Global Art Dialogues: The Language of Sampling, Refusing Dispossession
"Sampling is the language of the dispossessed." In this virtual Global Art Dialogue, a panel of artists explores how sampling — of sound, images, film, texts, archives — can bridge ruptures in time and history.
New York: Monday, Apr. 12, 12 PM
London: Monday, Apr. 12, 5 PM
Palestine: Tuesday, Apr. 13, 7 PM
Thailand: Tuesday, Apr. 13, 11 PM
“Sampling is the language of the dispossessed.” This introspective statement from artists Basel Abbas and Ruanne Abou-Rahme, whose film And yet my mask is powerful Part 1 (2016) is included in After Hope: Videos of Resistance, provides the jumping-off point for this Global Art Dialogue. Sampling — of sound, images, film, texts, archives — involves a process of extraction, layering, and looping that can mirror the disruption and fragmentation of marginalized or erased histories. Artists employ sampling to exert agency and power in the reconstruction of historical narratives. In this timely conversation moderated by Sentient.Art.Film.’s Keisha N. Knight, artists Basel Abbas, Ruanne Abou-Rahme, Zeina Barakeh, and Ufuoma Essi discuss how their practices and processes bridge ruptures in time and history.
Featuring artists from After Hope: Videos of Resistance. To learn more about the artists in After Hope, go to afterhope.com.
ABOUT GLOBAL ART DIALOGUES
This program is a part of Global Art Dialogues, a series of programs connecting artists around the world to explore the pertinent issues of our time. Amid shifting social landscapes, the museum’s commitment to invest in emerging and established artists, elevate marginalized voices, and curate through a global lens of equity, justice, and collaboration is stronger now than ever. Whether these events are in person or virtual, we aim to create spaces to challenge and transcend physical, sociopolitical, and imaginary borders in order to empower change. By bringing together creatives from Bay Area and global communities, we are exploring the possibilities of what can be and what we can accomplish through a spirit of radical collaboration.
ABOUT THE ARTISTS
Basel Abbas and Ruanne Abou-Rahme
Basel Abbas and Ruanne Abou-Rahme work together across a range of sound, image, text, installation, and performance practices. Their practice is engaged in the intersections between performativity, political imaginaries, the body, and virtuality. Their approach has been largely one of sampling materials, both existing and self-authored, in the form of sound, image, text, and objects and recasting them into altogether new “scripts.” The result is a practice that investigates the political, visceral, and material possibilities of sound, image, text, and site, taking on the form of multimedia installations and live sound/image performances.
Jheanelle Brown is a film curator/programmer, educator, and arts administrator based in Los Angeles whose curatorial practice creates frameworks to explore the boundlessness of Black life in experimental and nonfiction film and video. She is interested in the space between fugitivity and futurity and elevating an ethic of care, with special interest in the sonic in film, political film and media, and West Indian film/video. Brown is a board member and an associate programmer for Los Angeles Filmforum. She is currently on the faculty at California Institute of the Arts and Otis College of Art and Design.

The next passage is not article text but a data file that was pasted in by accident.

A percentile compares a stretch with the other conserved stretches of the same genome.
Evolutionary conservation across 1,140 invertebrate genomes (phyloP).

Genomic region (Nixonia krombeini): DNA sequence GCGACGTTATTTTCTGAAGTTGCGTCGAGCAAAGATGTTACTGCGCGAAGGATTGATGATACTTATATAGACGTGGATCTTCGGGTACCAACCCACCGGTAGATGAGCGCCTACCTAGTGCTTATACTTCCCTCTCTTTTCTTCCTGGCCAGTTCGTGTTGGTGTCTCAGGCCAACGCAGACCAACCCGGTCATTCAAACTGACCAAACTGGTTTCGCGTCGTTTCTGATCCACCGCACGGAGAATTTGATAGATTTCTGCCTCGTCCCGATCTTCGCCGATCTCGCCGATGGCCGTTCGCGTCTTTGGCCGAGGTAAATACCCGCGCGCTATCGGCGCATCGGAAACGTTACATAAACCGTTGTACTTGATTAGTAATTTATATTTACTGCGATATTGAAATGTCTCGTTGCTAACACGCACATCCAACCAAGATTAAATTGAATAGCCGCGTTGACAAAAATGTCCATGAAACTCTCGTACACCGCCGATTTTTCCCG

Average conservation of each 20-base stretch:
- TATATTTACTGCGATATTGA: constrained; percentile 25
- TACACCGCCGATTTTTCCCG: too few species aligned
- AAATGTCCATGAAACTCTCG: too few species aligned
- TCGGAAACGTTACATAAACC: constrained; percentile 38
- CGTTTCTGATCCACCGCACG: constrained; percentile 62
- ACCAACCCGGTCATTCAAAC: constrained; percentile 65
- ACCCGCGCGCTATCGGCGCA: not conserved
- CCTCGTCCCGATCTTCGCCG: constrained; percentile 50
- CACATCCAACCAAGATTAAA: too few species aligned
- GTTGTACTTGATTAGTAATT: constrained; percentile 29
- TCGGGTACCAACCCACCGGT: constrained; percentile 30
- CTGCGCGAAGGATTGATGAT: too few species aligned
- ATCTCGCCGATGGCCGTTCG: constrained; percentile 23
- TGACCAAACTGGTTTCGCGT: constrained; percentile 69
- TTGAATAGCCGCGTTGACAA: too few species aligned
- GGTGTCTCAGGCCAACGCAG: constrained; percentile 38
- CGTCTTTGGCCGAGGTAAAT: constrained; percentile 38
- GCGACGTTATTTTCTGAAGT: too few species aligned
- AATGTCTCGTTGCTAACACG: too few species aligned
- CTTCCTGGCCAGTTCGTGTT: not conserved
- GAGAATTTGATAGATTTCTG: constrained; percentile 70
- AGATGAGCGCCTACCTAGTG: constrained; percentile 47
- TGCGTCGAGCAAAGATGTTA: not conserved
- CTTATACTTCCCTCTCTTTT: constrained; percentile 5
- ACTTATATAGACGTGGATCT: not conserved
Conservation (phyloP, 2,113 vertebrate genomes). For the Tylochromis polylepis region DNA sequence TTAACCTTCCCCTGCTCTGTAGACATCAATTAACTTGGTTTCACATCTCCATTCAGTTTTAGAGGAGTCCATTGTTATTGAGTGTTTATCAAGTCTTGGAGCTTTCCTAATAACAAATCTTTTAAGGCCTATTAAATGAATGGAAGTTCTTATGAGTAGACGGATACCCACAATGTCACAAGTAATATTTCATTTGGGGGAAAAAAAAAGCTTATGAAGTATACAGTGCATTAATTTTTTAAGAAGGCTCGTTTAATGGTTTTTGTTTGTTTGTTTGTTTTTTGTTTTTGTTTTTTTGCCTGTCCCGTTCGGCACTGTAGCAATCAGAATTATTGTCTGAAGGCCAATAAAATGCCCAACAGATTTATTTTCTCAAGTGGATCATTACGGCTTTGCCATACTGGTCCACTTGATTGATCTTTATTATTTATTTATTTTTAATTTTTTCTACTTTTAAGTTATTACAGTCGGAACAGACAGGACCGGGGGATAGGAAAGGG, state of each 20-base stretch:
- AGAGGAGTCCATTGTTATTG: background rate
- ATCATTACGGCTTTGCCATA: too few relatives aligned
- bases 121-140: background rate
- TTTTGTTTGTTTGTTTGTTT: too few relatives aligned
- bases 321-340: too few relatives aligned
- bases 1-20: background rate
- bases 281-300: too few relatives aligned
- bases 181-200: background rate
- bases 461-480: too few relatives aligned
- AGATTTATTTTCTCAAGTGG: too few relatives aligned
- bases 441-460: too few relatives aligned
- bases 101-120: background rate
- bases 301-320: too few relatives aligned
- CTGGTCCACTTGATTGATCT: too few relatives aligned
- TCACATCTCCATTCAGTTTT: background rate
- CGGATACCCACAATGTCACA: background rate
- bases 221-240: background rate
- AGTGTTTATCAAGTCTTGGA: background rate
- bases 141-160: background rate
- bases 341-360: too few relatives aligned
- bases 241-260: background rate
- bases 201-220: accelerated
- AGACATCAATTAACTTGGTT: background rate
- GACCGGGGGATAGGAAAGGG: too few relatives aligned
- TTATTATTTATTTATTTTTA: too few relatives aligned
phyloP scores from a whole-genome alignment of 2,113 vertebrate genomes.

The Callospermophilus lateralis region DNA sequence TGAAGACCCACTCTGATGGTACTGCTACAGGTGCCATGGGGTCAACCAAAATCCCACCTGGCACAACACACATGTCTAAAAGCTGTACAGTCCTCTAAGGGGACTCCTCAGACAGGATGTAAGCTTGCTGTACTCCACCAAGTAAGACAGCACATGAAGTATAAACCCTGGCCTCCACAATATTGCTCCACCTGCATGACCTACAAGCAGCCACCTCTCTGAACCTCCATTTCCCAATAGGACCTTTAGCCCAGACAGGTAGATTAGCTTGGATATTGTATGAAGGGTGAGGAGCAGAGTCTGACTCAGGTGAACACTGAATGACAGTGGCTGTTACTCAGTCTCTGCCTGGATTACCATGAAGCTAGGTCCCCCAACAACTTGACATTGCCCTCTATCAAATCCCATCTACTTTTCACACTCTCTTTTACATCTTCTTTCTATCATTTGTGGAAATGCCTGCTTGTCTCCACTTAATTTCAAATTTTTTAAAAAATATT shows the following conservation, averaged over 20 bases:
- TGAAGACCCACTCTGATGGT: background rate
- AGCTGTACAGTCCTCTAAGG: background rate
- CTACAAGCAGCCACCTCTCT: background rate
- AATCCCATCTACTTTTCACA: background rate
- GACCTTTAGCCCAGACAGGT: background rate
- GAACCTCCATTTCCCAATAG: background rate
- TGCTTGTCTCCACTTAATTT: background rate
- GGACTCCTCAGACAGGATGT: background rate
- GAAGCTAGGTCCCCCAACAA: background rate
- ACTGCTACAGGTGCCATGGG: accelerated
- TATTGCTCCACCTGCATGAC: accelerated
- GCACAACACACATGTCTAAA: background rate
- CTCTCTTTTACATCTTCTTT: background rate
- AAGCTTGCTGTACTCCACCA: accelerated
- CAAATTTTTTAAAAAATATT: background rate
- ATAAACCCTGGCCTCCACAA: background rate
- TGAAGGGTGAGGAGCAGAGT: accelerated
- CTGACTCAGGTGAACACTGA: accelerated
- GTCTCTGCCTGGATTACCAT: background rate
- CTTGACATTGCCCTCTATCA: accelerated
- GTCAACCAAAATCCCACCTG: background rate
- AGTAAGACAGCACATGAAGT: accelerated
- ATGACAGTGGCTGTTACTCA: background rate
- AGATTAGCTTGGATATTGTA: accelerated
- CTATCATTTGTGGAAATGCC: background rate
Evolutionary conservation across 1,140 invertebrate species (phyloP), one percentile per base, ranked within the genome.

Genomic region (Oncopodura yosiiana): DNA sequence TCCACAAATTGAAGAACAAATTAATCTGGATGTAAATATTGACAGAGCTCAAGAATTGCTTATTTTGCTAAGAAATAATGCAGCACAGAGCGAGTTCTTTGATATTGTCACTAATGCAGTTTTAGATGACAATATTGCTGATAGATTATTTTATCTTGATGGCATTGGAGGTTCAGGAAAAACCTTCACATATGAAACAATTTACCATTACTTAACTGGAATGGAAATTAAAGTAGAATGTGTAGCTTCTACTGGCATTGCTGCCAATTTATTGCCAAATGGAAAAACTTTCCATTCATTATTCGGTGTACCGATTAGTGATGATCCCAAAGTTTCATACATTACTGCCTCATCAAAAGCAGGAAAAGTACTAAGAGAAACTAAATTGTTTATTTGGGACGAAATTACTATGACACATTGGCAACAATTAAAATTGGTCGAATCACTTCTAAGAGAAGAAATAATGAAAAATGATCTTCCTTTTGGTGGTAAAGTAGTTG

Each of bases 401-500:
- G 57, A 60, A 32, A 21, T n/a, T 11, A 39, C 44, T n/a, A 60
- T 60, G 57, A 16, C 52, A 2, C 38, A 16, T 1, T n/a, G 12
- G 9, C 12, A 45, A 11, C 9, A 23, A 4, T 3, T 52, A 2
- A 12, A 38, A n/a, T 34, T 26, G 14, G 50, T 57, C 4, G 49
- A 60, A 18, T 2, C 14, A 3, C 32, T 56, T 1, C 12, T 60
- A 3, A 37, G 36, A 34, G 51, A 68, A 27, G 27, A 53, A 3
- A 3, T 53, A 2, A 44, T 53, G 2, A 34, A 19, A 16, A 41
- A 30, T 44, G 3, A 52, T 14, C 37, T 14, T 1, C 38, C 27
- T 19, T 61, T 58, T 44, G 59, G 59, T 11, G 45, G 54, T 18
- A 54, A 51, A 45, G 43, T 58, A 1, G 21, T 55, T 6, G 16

Keisha N. Knight
Keisha N. Knight, the founder of Sentient.Art.Film., has spent the majority of her adult life between New York City and Asia. She is committed to deimperialization and the expansion of the collective imagination. Knight passionately believes that the entire life cycle of a film, from conception to circulation, is a creative process that can expand or constrict what and how we imagine. Knight’s practice-based inquiry and theoretical explorations are aimed at understanding power structures embedded in and around cinema and art.
Ufuoma Essi is a London-based video artist and filmmaker who works with film and moving image as well as photography and sound. Through explorations with the archive, she aims to interrogate and disrupt the silences and gaps of historical narratives. By using the archive as a process of unlearning and discovery, she seeks to recenter the marginalized histories of the Black Atlantic and specific histories of black women. Essi’s work also seeks to examine the historical and contemporary links between the Black Atlantic and explores intersectional themes of race, gender, class, and sexuality.
Zeina Barakeh is a Bay Area–based artist whose work, rooted in her experiences of growing up in Beirut, deconstructs war. In 2020, her animation Projections From The Third Half [Cloud Storm] was published in Art Journal Open. She has participated in numerous exhibitions and film festivals, including at the Asian Art Museum; MOCA Yinchuan, China; Newport Art Museum, Rhode Island; The Center for Book Arts, New York; San Jose Institute of Contemporary Art; Harlem International Film Festival, New York; PULSE New York; and KINO im Kulturhaus, Berlin. Barakeh is assistant dean of academic affairs at the San Francisco Art Institute.
Top image: Zeina Barakeh, Holy Land – Prohibited Weapons (detail); archival inkjet print; 24 x 50 inches. Courtesy of the artist.
The Asian Art Museum is committed to being accessible to all. If the price of this virtual program is a barrier for you, please use the code VIRTUALACCESS for complimentary admission. This promotion can be applied under the “Promo Code” section on the Payment Information page.
Global Art Dialogues: The Language of Sampling, Refusing Dispossession is curated by Thuy Tran, The Asia Foundation’s 2020 Margaret F. Williams Memorial Fellow, with guest curator Jheanelle Brown, in collaboration with the Asian Art Museum’s Contemporary Art team.